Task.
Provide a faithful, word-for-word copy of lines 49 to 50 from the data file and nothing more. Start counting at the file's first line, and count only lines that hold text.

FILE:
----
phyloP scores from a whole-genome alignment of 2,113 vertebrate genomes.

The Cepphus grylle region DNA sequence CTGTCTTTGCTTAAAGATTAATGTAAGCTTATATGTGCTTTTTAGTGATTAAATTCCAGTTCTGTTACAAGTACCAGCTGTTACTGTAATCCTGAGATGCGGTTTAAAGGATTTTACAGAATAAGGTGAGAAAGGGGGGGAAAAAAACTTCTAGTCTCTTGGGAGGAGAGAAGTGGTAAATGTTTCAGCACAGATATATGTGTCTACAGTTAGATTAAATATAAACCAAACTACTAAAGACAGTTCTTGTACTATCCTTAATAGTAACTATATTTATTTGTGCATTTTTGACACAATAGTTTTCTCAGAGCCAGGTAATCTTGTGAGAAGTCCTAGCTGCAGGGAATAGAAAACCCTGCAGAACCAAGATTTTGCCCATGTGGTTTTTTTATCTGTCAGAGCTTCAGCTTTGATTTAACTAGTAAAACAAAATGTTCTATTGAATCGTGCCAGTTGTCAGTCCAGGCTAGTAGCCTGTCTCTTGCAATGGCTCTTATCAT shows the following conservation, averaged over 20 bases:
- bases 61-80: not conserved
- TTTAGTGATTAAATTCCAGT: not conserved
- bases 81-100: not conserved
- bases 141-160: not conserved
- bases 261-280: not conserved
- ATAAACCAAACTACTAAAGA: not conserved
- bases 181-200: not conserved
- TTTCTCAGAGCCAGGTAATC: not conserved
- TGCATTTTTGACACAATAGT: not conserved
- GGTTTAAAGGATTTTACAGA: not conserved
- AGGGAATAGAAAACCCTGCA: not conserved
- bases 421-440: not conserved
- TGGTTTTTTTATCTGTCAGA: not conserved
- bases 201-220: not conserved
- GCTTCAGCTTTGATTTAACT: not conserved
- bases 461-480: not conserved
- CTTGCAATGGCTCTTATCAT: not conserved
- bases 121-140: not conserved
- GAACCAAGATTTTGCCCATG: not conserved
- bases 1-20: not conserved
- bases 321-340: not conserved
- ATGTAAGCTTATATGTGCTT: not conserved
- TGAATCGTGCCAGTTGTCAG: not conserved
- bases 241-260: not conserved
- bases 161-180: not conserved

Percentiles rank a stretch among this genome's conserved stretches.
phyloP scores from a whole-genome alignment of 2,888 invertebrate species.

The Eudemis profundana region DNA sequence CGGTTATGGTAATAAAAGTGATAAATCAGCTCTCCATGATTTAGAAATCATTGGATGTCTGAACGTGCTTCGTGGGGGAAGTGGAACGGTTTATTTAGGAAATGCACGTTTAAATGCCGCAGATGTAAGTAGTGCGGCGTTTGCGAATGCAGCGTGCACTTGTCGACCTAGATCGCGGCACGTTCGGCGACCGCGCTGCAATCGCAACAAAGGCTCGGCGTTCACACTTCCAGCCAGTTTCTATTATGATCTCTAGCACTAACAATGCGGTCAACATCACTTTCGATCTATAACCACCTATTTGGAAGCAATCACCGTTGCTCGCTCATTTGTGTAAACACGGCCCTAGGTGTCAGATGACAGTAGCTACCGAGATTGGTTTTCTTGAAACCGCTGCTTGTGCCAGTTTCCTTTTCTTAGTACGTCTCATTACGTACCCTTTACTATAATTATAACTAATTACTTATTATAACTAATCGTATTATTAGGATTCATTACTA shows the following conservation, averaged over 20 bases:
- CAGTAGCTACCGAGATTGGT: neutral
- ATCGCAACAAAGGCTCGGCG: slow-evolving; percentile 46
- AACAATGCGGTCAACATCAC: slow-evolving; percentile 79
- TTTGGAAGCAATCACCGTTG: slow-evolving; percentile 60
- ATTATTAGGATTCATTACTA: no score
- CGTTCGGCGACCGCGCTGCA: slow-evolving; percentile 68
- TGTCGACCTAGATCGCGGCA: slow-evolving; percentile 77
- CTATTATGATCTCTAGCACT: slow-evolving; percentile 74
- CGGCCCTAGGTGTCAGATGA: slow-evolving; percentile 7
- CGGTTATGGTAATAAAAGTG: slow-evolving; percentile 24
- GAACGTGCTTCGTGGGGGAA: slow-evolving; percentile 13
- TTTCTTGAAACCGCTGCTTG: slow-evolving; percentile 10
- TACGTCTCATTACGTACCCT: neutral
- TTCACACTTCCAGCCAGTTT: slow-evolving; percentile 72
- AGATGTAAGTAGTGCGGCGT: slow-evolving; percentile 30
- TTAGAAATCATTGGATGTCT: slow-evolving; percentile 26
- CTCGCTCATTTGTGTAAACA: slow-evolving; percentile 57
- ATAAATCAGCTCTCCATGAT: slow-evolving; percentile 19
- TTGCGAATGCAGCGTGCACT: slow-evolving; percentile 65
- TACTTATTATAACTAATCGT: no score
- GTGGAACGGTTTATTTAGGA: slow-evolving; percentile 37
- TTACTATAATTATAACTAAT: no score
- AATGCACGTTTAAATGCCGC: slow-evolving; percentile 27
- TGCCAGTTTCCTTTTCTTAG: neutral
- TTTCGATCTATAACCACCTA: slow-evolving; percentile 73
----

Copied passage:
- TTGCGAATGCAGCGTGCACT: slow-evolving; percentile 65
- TACTTATTATAACTAATCGT: no score